Interview Rich Cotton – June 2015

Monday, June 1, 2015

Rich Cotton has to be one of the friendliest load organising scientists you could ever hope to meet. Skydiving only since 2009, he was quickly made the journey from beginner, to full-time profession in the world of skydiving. Read his story here:

When did you start jumping and why?

I did my Static line ground school in November 2009 with York University, as a “lets try something new” kind of thing. Bad weather meant I didn’t do my first jump until February, but by that time I was already a regular in the bar and I vividly remember telling my friends I loved skydiving, even before having jumped. Later that year, I got the chance to switch to AFF and did my level 1 with Noel (Chief Instructor) and Sally (AFF instructor) that summer.

I now have 800 jumps and been lucky enough to jump all over the UK and Europe meeting some amazing people along the way.

What made you decide to follow the Formation Skydiving route as opposed to Artistics?

It’s all about the people. Formation Skydiving gets you jumping with your friends sooner that any other discipline and that was always the big draw for me. I remember my first 8 way looking through a formation with all of my mates in the sky with me, amazing. I’ve tried Freefly and Wingsuiting too and would love to do more of both in the future.

When did you become an FS coach and why do you like it?

I started coaching two years ago after a really good year of 4 way with my team TR4CK. I love introducing people to the world of skydiving with other people and they can be really fun, if not always easy, jumps as well.

I’ve been really lucky to have had some great coaches during my jumping career so far – especially Stu Ferguson, Simon Catherine and Milko. I hope to be able to teach as well as they do some time in the future.

Before you started working for Skydive Hibaldstow, what did you used to do and how did you become involved full-time?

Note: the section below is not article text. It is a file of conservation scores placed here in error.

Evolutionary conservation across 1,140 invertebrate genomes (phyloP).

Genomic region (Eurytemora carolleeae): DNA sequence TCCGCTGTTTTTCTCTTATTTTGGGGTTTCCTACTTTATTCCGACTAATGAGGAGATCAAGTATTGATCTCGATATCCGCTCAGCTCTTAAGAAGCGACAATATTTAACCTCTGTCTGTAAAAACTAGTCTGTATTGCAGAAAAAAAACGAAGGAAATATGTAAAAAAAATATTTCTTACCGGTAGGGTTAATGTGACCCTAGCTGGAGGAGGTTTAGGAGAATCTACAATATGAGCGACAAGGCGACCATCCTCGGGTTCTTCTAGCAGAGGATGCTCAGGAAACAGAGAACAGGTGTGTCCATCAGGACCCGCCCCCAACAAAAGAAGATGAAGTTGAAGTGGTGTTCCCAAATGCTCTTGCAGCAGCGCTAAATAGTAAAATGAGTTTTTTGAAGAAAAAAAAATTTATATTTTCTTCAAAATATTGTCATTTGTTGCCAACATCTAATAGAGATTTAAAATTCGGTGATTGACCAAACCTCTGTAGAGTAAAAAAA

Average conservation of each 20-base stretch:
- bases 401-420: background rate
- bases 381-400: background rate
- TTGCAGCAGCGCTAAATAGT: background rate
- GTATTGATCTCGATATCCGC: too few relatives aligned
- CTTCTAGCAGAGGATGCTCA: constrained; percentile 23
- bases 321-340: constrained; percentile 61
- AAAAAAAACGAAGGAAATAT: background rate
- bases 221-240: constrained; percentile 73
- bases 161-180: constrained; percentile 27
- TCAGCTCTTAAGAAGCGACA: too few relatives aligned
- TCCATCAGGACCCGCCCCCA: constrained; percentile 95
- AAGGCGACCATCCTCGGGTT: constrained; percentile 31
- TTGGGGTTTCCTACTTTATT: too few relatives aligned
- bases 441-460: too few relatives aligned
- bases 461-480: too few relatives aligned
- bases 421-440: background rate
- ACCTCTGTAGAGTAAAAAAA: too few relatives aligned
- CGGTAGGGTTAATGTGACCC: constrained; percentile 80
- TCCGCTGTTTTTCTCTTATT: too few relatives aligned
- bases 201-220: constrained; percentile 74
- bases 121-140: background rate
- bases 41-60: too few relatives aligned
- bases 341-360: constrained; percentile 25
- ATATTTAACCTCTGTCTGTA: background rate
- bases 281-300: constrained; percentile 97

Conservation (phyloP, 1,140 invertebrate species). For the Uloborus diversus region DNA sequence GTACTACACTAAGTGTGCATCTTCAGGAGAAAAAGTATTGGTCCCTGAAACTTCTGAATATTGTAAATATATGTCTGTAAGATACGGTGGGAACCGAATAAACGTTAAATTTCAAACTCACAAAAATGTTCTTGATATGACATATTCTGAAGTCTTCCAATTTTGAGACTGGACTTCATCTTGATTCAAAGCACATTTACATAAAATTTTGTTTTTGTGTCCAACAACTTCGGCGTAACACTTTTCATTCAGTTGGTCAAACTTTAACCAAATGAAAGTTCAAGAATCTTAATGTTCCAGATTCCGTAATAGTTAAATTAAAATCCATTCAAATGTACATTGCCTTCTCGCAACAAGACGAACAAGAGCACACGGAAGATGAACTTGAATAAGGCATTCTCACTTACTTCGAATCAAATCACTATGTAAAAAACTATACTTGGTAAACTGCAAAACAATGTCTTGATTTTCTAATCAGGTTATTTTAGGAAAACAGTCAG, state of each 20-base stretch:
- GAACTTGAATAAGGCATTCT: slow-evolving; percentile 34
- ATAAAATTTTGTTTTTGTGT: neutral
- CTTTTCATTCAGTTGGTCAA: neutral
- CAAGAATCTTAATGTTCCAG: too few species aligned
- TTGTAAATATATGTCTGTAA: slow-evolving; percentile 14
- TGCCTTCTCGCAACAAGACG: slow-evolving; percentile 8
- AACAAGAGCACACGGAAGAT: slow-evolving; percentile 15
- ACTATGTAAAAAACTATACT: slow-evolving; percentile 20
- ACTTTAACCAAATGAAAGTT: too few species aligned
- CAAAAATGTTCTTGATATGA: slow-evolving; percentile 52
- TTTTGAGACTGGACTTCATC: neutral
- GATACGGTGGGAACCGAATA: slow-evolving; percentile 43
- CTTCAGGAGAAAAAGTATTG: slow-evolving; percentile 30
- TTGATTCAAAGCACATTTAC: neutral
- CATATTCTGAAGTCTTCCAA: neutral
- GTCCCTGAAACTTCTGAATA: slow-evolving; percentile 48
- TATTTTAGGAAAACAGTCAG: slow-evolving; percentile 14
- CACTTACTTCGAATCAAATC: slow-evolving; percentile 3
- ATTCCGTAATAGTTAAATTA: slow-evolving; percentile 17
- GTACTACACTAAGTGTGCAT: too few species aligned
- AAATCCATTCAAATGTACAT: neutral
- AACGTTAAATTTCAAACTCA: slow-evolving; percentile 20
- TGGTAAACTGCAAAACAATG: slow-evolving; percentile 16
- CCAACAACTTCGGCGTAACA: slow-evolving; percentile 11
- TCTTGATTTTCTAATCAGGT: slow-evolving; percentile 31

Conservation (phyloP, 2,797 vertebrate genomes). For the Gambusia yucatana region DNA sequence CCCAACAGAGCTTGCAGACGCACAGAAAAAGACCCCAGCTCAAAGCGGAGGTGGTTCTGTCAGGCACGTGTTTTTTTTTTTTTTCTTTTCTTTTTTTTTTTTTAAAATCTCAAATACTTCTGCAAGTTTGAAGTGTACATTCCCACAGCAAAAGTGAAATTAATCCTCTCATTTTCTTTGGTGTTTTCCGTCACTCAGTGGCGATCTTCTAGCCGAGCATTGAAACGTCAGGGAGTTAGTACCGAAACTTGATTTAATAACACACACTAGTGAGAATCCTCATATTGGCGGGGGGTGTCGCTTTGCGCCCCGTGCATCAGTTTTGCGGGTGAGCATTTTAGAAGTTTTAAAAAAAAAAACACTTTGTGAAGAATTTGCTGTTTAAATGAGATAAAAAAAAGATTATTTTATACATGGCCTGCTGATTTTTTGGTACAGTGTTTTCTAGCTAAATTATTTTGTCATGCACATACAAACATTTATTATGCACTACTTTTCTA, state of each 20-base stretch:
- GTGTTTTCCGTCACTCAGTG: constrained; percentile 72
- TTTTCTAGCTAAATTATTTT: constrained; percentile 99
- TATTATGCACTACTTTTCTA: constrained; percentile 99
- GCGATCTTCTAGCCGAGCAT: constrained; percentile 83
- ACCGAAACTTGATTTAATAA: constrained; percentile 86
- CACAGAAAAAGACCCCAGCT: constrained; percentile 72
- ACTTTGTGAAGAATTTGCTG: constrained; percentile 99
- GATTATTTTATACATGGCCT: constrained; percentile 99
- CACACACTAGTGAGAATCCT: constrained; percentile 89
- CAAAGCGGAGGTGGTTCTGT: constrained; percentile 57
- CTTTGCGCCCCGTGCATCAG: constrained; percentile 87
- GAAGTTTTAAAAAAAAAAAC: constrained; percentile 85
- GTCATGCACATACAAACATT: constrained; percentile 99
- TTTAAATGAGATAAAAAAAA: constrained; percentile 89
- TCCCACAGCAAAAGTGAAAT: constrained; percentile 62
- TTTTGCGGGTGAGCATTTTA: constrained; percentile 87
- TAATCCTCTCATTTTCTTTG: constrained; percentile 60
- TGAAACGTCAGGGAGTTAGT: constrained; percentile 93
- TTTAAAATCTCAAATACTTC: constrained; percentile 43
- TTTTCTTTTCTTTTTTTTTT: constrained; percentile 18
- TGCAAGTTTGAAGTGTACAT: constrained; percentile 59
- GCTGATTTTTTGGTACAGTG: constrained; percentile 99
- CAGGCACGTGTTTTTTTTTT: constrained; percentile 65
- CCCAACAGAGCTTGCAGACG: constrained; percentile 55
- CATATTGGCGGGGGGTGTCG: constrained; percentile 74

After leaving university with 200 jumps and a degree in Physics, definitely in that order, I started work as a secondary school teacher. My teacher training year was pretty hectic anyway and added to this I was training hard with TR4CK including our first oversees training camp. We won the nationals that year, and I just about passed teacher training. I did a second year as a teacher before deciding I needed to focus on one area or another and skydiving won.

I’d been working at Hibaldstow on and off while at univeristy as a packer, barman or bus driver, whatever was needed; so it felt like going home when I asked James for a full time role.

What are your hopes and aspirations in your new job?

When I made the choice to “cut away”, I knew I wanted to do more in than just a little bit of coaching at the weekends. At the moment I am coaching and organizing midweek, and can often be heard on the tanoy manifesting too.

I completed my instructor course for Static line last month and will be doing tandems from June hopefully too. I’d like to start doing AFF soon and really want to be a multi-rated instructor next year whilst at the same time continuing to compete, coach and organise FS. I don’t want much!


When you are not load organising or coaching, you are?

This is the first year I haven’t done some serious 4 way training and it is killing me! I can’t wait to do some more 4-way and 8-way, especially looking forward to getting into AAA next year. I’ve been really lucky to start coaching and flying more with the Hibaldstow tunnel camps with Rob Spour (our Chief Instructor), and any days off left after that are normally spent out in the hills when I can.

Lastly, do you have any funny stories to tell?

Over the years I’ve done a few things, in and out of the bar, which I’d rather were left to the history books. My favorite story to date still has to be when I was on the plane to altitude on my level 1. When asked if I was ready to skydive by my instructors, somebody who shall remain nameless had suggested I asked them if they were ******* ready, to which I got a resounding no.

The rest of my bloopers can be seen at Hibaldstow on any rainy weekend when videos of my skydiving exploits always seem to come round again and again. 

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